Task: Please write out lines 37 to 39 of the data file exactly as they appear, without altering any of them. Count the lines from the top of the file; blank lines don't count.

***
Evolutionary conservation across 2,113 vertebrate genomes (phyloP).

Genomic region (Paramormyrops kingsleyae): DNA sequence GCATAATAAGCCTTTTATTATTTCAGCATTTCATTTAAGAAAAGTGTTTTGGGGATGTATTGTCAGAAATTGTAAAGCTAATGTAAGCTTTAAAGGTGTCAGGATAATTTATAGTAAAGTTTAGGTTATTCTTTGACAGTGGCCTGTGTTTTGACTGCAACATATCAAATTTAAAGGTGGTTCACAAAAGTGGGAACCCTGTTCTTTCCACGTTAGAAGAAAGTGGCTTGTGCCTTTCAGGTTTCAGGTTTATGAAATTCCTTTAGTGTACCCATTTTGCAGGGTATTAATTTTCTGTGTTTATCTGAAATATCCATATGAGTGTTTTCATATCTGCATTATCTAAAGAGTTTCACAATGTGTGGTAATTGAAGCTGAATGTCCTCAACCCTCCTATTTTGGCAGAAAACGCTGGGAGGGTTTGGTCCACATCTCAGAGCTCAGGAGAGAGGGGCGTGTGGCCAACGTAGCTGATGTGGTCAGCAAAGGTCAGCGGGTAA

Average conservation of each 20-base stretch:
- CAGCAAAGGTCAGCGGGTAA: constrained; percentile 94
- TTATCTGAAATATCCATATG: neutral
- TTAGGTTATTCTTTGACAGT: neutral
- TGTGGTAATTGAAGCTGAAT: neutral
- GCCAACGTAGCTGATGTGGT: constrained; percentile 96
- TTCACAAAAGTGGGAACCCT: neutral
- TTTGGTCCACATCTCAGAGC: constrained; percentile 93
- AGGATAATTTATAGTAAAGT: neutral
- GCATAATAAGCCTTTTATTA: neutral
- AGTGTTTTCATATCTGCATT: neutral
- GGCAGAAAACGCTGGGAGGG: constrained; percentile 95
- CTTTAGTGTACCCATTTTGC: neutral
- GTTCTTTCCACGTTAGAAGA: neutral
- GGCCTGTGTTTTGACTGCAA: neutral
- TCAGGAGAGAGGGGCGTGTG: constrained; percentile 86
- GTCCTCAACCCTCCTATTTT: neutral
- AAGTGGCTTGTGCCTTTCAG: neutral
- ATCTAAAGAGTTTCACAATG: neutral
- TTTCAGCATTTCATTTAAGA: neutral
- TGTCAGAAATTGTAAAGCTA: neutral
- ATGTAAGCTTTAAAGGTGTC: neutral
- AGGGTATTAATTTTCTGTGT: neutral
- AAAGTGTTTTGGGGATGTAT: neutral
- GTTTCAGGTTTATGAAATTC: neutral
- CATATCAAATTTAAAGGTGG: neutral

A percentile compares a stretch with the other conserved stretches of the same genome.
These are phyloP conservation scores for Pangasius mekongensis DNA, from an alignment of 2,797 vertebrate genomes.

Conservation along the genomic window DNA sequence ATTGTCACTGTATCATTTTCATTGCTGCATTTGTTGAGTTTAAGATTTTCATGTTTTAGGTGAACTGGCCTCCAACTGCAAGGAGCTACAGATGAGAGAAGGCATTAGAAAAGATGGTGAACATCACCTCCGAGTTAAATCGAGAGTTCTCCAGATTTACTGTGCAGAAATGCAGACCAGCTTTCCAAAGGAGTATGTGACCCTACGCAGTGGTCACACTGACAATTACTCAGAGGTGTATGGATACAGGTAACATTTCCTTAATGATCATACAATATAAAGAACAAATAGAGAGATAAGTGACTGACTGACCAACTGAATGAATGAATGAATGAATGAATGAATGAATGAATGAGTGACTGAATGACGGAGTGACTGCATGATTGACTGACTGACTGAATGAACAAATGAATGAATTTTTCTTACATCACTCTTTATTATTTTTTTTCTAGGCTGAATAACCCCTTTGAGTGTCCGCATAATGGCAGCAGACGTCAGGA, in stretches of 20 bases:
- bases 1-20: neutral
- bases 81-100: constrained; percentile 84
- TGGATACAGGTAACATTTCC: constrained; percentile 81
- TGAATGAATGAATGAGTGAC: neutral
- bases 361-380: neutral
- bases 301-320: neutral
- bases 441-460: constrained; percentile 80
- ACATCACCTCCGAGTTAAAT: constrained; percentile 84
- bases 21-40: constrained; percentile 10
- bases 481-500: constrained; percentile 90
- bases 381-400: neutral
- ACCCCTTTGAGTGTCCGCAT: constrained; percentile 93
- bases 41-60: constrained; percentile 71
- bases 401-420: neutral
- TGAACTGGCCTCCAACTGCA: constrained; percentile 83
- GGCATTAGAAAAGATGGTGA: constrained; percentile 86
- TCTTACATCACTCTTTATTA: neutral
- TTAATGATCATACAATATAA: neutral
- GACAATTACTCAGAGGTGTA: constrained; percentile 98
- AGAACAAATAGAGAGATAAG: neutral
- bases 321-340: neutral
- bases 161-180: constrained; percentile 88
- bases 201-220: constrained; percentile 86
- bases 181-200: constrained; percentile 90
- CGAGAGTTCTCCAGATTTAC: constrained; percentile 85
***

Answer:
- bases 301-320: neutral
- bases 441-460: constrained; percentile 80
- ACATCACCTCCGAGTTAAAT: constrained; percentile 84